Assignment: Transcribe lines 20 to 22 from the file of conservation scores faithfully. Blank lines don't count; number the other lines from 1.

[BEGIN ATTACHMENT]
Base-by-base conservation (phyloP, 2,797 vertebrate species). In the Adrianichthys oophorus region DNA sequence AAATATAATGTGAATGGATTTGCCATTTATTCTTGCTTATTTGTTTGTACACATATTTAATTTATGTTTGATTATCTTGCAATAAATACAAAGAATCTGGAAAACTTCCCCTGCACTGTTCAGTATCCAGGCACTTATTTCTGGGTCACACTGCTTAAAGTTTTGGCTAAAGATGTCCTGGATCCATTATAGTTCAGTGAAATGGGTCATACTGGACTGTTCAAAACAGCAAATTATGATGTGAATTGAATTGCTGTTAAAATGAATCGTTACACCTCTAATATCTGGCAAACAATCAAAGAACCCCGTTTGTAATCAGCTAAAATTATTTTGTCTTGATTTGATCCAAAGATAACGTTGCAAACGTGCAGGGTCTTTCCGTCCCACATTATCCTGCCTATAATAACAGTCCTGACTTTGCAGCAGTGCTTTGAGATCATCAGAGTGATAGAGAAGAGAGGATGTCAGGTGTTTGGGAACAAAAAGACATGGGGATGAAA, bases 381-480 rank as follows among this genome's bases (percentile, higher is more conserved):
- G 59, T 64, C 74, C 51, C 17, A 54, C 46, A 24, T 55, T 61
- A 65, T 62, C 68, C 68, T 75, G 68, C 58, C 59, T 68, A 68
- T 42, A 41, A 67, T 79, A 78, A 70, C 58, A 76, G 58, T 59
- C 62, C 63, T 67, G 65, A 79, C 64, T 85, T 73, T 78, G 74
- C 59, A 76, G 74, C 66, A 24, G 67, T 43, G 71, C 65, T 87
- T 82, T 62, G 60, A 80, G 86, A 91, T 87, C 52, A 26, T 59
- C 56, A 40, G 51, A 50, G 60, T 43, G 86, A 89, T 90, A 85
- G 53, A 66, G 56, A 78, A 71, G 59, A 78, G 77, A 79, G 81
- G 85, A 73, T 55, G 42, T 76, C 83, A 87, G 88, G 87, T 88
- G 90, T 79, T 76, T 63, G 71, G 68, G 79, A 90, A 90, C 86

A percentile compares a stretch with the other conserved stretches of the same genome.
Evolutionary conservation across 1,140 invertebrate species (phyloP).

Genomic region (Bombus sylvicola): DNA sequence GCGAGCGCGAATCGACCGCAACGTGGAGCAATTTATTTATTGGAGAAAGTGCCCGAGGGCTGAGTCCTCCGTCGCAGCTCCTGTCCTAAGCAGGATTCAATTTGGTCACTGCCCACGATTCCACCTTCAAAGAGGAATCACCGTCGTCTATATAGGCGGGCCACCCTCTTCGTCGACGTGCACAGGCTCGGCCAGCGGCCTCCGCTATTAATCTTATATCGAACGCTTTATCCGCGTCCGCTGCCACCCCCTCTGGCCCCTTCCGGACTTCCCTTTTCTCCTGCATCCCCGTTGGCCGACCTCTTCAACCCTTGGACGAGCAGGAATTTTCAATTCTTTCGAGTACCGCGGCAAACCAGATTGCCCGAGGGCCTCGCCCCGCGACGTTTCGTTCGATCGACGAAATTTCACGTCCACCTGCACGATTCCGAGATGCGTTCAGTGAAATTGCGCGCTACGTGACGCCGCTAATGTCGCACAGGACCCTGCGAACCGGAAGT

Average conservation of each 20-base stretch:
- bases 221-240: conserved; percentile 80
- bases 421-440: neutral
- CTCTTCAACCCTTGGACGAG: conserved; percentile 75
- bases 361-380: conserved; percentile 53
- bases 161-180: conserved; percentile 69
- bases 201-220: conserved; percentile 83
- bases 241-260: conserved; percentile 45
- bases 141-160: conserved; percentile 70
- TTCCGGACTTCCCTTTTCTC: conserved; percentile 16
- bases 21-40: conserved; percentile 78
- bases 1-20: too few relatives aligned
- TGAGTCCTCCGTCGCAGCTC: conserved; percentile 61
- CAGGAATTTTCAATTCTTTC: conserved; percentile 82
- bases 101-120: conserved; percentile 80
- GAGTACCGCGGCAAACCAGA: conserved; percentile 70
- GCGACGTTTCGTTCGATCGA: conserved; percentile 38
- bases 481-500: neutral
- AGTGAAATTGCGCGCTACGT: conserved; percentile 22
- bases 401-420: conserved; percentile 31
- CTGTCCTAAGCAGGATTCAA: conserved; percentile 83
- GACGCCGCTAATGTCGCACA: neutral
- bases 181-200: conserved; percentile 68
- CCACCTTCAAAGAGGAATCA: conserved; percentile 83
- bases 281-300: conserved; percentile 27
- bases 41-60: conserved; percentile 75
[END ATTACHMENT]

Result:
- bases 161-180: conserved; percentile 69
- bases 201-220: conserved; percentile 83
- bases 241-260: conserved; percentile 45